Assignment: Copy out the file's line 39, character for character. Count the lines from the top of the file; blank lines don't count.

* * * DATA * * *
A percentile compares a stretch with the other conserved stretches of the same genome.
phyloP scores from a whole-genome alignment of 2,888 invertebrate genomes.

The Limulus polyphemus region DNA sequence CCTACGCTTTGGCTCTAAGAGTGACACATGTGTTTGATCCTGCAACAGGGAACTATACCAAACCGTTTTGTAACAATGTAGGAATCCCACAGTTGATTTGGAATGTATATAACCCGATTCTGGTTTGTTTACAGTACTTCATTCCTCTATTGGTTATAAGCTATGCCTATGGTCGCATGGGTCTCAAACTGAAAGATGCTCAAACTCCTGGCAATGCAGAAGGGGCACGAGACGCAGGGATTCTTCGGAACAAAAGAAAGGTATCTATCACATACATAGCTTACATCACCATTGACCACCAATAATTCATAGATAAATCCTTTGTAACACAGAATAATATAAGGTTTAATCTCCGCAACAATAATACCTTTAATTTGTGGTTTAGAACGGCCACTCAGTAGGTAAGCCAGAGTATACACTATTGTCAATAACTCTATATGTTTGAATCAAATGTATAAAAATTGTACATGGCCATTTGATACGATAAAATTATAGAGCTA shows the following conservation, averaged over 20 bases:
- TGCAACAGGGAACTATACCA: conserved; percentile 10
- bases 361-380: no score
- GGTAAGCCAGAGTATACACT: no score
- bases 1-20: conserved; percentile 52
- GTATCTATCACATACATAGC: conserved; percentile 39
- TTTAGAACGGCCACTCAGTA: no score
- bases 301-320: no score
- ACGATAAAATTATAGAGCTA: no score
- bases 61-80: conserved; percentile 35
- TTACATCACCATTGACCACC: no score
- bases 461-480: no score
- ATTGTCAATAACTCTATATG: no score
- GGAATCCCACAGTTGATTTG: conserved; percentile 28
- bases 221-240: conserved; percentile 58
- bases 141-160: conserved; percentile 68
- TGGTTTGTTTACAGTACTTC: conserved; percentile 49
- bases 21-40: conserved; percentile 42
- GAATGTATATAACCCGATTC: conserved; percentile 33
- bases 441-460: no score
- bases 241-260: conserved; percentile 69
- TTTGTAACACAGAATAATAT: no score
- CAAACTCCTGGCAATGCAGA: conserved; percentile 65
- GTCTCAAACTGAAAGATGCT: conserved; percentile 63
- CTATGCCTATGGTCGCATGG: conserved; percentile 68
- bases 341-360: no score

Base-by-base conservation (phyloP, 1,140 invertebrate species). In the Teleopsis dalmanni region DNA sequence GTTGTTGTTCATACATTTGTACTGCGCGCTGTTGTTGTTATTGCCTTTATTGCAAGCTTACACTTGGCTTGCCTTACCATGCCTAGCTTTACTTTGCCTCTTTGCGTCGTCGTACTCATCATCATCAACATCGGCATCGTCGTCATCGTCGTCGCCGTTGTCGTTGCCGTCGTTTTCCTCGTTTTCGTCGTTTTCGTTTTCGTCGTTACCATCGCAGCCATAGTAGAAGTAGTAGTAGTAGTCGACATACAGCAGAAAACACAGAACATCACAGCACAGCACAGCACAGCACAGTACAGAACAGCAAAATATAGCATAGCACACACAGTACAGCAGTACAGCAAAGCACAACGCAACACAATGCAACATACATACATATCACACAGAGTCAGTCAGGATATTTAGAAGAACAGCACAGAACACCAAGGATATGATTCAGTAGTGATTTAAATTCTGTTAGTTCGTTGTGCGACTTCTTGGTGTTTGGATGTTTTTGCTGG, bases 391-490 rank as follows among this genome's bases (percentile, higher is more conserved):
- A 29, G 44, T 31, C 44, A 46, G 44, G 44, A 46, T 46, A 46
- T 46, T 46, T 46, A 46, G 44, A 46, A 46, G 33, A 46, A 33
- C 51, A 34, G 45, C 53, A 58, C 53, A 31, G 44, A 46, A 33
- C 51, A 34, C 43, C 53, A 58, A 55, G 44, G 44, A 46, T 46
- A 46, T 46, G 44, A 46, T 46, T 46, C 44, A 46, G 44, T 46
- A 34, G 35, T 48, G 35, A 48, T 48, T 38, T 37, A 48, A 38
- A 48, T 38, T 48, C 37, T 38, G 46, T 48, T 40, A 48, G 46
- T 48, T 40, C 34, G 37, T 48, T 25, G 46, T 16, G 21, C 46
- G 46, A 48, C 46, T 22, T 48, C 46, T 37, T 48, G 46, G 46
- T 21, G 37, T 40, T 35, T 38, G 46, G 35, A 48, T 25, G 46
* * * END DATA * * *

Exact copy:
- T 21, G 37, T 40, T 35, T 38, G 46, G 35, A 48, T 25, G 46